To succeed at celebrity is to master the art of image construction and management. It is to turn yourself into a brand in which performance is the method and the point. The step and repeat on the red carpet. The reaction to a seemingly impromptu paparazzi swarm. The interviews. The magazine covers. The charity events. It’s all in service of an image created, not born. Throughout the history of Hollywood, there have been figures who buckled against the weight of the personas they walked behind, like Errol Flynn and Lana Turner during the height of the studio system. There have been others whose image-making was so refined as to make it hard to tell where the real person began and the star ended, à la Archibald Leach, better known as the debonair Cary Grant. After the fall of the classic studio system in the 1960s, much changed in the imagination of what Hollywood could be. Chiefly, stars were free agents unwed to a single studio. But the tricksy, mercurial alchemy that goes into becoming and remaining a star endured. No one has proved more adept at playing this game lately than Brad Pitt.
In the wake of his contentious, ongoing divorce from Angelina Jolie — on the heels of their grand, volcanic romance that bloomed on the set of Mr. and Mrs. Smith, when he was still married to Jennifer Aniston, causing a tabloid obsession that continues to this day 15 years later — Pitt has played the celebrity game with slippery splendor. While Jolie has kept relatively quiet, Pitt has been more forward-facing. His star persona is that of the high-school quarterback: charismatic and beloved. (If anything, Hollywood at large comes across as a more knotted version of petty high-school politics anyway.) Pitt hasn’t played the game perfectly so much as invisibly — his relationship with his new 27-year old girlfriend, whom he took to the chateau he shared with Jolie, might read like a rote, midlife-crisis sort of scenario. And one of the most cunning turns in Pitt’s recent approach to his own image is to once again position himself in solidarity with his ex-wife, Jennifer Aniston, an alliance that bloomed during the 2019–2020 awards season, perhaps helping him nab an Academy Award for his supporting performance in Once Upon a Time in Hollywood. Now, in the middle of a pandemic, he’s sidling up to Aniston once more, for a recent Fast Times at Ridgemont High table read.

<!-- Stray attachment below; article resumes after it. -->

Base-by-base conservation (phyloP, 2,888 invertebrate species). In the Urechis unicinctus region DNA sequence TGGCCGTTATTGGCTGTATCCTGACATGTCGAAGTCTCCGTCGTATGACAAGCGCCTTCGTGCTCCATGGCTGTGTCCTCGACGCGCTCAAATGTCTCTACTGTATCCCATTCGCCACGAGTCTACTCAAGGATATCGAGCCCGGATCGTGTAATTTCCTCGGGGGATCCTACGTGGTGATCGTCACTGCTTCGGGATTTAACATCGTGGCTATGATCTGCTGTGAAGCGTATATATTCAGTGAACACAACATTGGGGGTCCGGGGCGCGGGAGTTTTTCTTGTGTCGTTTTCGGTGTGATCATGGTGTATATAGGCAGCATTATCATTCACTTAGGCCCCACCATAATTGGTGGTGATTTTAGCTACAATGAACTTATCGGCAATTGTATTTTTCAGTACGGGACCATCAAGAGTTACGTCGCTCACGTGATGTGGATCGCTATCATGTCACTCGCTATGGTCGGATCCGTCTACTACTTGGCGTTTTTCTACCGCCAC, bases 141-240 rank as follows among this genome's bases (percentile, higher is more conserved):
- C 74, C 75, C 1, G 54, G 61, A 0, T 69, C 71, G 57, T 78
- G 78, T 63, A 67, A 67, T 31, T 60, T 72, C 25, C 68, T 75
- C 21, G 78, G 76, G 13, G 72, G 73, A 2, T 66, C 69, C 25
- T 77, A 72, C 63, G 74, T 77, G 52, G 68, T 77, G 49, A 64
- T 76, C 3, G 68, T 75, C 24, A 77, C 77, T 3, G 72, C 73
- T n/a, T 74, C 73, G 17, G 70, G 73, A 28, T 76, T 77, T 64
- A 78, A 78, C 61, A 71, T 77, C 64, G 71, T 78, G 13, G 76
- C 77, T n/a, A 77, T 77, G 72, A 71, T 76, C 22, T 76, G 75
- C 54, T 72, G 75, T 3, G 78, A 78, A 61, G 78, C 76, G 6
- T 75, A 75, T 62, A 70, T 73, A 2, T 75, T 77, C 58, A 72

What better way to shore up goodwill than painting yourself as the breezy, charming man who easily spends time with an ex-wife — with whom people are still obsessively hold out hope you’ll reunite? “Hi, Aniston,” he croons. “Hi, Pitt” she replies before calling him “honey.” I could practically feel the heat index increase on Twitter in that moment. Personally, I have never been invested in the Pitt and Aniston relationship; I was far more intrigued by the sexual heat and emotional complexity between Pitt and Jolie. But the dynamic between Pitt and Aniston demonstrates the ways in which the personal can be leveraged for the professional for celebrities. And Pitt isn’t just good at it, he ranks as one of the best, a talent fully on display during this table read. He’s more than merely charming, he’s a supernova of lightning-bright presence. He’s more than willing to be silly and carefree, listening with full-bodied attention. It’s a way of being he’s mastered, that helps him to create indelible moments in celebrity history, like his suburban-themed photo shoot of curdled domestic bliss with Jolie in the pages of a 2005 issue of W magazineand now this video alongside Julia Roberts and Morgan Freeman. Pitt’s unique skill comes in how effortless he makes everything look, which takes his star image away from feeling studied and makes it seem natural. Every celebrity is playing the same game. But the ones who make it seem like they aren’t performing, and instead are speaking directly to us with some conspiratorial intimacy, are able to carve the kind of immortality actors dream of.